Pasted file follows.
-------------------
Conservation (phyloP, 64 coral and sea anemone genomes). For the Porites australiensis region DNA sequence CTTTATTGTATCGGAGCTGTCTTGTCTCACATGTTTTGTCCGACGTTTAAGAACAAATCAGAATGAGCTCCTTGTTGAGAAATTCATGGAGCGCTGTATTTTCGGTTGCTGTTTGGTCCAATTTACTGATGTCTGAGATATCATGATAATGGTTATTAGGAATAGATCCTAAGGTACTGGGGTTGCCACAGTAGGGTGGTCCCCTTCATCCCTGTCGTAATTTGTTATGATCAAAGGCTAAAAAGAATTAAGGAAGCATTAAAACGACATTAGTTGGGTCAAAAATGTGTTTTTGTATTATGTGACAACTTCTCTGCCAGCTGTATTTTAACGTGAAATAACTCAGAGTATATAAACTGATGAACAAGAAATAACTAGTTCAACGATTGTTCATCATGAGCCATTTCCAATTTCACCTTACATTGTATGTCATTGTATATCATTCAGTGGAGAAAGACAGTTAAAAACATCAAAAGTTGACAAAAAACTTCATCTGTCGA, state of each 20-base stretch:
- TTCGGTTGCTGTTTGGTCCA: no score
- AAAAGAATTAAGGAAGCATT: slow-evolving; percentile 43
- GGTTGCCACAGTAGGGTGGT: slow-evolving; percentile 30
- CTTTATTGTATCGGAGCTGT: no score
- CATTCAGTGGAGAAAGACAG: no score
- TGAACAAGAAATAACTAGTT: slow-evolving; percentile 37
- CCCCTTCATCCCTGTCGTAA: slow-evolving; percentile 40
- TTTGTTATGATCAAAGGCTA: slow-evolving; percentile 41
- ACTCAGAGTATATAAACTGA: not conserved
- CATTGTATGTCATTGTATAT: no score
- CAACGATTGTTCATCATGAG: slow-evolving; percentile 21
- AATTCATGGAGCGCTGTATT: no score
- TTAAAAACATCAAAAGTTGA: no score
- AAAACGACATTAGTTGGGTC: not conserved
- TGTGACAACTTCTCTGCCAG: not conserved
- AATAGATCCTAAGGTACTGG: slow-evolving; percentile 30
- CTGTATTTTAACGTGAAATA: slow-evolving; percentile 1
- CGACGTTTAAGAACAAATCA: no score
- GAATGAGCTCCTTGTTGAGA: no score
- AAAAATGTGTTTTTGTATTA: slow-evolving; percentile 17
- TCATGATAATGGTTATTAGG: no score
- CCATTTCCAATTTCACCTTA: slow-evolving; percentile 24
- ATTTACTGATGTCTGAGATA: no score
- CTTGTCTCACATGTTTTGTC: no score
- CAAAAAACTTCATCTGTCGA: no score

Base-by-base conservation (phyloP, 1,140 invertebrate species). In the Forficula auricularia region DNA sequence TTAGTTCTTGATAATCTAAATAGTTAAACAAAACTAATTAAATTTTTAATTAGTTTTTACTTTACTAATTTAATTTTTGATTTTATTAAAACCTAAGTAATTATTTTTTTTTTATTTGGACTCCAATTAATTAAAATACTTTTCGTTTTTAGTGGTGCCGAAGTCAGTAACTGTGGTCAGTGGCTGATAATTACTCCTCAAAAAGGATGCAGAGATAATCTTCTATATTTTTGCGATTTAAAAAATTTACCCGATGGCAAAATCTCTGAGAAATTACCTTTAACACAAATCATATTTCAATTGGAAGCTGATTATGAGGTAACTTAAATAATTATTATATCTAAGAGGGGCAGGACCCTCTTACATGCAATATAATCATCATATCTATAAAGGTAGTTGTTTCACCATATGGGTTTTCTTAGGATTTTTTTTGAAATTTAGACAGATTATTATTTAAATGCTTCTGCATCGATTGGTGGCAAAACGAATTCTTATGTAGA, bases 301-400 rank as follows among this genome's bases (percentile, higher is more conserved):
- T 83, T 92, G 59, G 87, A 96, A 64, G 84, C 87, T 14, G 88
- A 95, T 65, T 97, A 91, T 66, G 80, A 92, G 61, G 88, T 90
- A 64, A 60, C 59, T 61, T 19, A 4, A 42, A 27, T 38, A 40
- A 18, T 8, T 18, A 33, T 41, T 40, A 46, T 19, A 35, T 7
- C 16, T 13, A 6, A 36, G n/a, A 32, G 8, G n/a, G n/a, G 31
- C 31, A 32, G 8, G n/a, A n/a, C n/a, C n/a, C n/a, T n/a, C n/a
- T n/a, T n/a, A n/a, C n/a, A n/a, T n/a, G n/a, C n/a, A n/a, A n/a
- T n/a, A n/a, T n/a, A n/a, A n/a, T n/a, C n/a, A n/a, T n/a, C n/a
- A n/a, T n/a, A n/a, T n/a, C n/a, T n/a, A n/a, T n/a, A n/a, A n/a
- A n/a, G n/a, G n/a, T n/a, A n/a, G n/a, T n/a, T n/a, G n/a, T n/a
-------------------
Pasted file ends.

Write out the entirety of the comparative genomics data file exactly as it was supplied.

Conservation (phyloP, 64 coral and sea anemone genomes). For the Porites australiensis region DNA sequence CTTTATTGTATCGGAGCTGTCTTGTCTCACATGTTTTGTCCGACGTTTAAGAACAAATCAGAATGAGCTCCTTGTTGAGAAATTCATGGAGCGCTGTATTTTCGGTTGCTGTTTGGTCCAATTTACTGATGTCTGAGATATCATGATAATGGTTATTAGGAATAGATCCTAAGGTACTGGGGTTGCCACAGTAGGGTGGTCCCCTTCATCCCTGTCGTAATTTGTTATGATCAAAGGCTAAAAAGAATTAAGGAAGCATTAAAACGACATTAGTTGGGTCAAAAATGTGTTTTTGTATTATGTGACAACTTCTCTGCCAGCTGTATTTTAACGTGAAATAACTCAGAGTATATAAACTGATGAACAAGAAATAACTAGTTCAACGATTGTTCATCATGAGCCATTTCCAATTTCACCTTACATTGTATGTCATTGTATATCATTCAGTGGAGAAAGACAGTTAAAAACATCAAAAGTTGACAAAAAACTTCATCTGTCGA, state of each 20-base stretch:
- TTCGGTTGCTGTTTGGTCCA: no score
- AAAAGAATTAAGGAAGCATT: slow-evolving; percentile 43
- GGTTGCCACAGTAGGGTGGT: slow-evolving; percentile 30
- CTTTATTGTATCGGAGCTGT: no score
- CATTCAGTGGAGAAAGACAG: no score
- TGAACAAGAAATAACTAGTT: slow-evolving; percentile 37
- CCCCTTCATCCCTGTCGTAA: slow-evolving; percentile 40
- TTTGTTATGATCAAAGGCTA: slow-evolving; percentile 41
- ACTCAGAGTATATAAACTGA: not conserved
- CATTGTATGTCATTGTATAT: no score
- CAACGATTGTTCATCATGAG: slow-evolving; percentile 21
- AATTCATGGAGCGCTGTATT: no score
- TTAAAAACATCAAAAGTTGA: no score
- AAAACGACATTAGTTGGGTC: not conserved
- TGTGACAACTTCTCTGCCAG: not conserved
- AATAGATCCTAAGGTACTGG: slow-evolving; percentile 30
- CTGTATTTTAACGTGAAATA: slow-evolving; percentile 1
- CGACGTTTAAGAACAAATCA: no score
- GAATGAGCTCCTTGTTGAGA: no score
- AAAAATGTGTTTTTGTATTA: slow-evolving; percentile 17
- TCATGATAATGGTTATTAGG: no score
- CCATTTCCAATTTCACCTTA: slow-evolving; percentile 24
- ATTTACTGATGTCTGAGATA: no score
- CTTGTCTCACATGTTTTGTC: no score
- CAAAAAACTTCATCTGTCGA: no score

Base-by-base conservation (phyloP, 1,140 invertebrate species). In the Forficula auricularia region DNA sequence TTAGTTCTTGATAATCTAAATAGTTAAACAAAACTAATTAAATTTTTAATTAGTTTTTACTTTACTAATTTAATTTTTGATTTTATTAAAACCTAAGTAATTATTTTTTTTTTATTTGGACTCCAATTAATTAAAATACTTTTCGTTTTTAGTGGTGCCGAAGTCAGTAACTGTGGTCAGTGGCTGATAATTACTCCTCAAAAAGGATGCAGAGATAATCTTCTATATTTTTGCGATTTAAAAAATTTACCCGATGGCAAAATCTCTGAGAAATTACCTTTAACACAAATCATATTTCAATTGGAAGCTGATTATGAGGTAACTTAAATAATTATTATATCTAAGAGGGGCAGGACCCTCTTACATGCAATATAATCATCATATCTATAAAGGTAGTTGTTTCACCATATGGGTTTTCTTAGGATTTTTTTTGAAATTTAGACAGATTATTATTTAAATGCTTCTGCATCGATTGGTGGCAAAACGAATTCTTATGTAGA, bases 301-400 rank as follows among this genome's bases (percentile, higher is more conserved):
- T 83, T 92, G 59, G 87, A 96, A 64, G 84, C 87, T 14, G 88
- A 95, T 65, T 97, A 91, T 66, G 80, A 92, G 61, G 88, T 90
- A 64, A 60, C 59, T 61, T 19, A 4, A 42, A 27, T 38, A 40
- A 18, T 8, T 18, A 33, T 41, T 40, A 46, T 19, A 35, T 7
- C 16, T 13, A 6, A 36, G n/a, A 32, G 8, G n/a, G n/a, G 31
- C 31, A 32, G 8, G n/a, A n/a, C n/a, C n/a, C n/a, T n/a, C n/a
- T n/a, T n/a, A n/a, C n/a, A n/a, T n/a, G n/a, C n/a, A n/a, A n/a
- T n/a, A n/a, T n/a, A n/a, A n/a, T n/a, C n/a, A n/a, T n/a, C n/a
- A n/a, T n/a, A n/a, T n/a, C n/a, T n/a, A n/a, T n/a, A n/a, A n/a
- A n/a, G n/a, G n/a, T n/a, A n/a, G n/a, T n/a, T n/a, G n/a, T n/a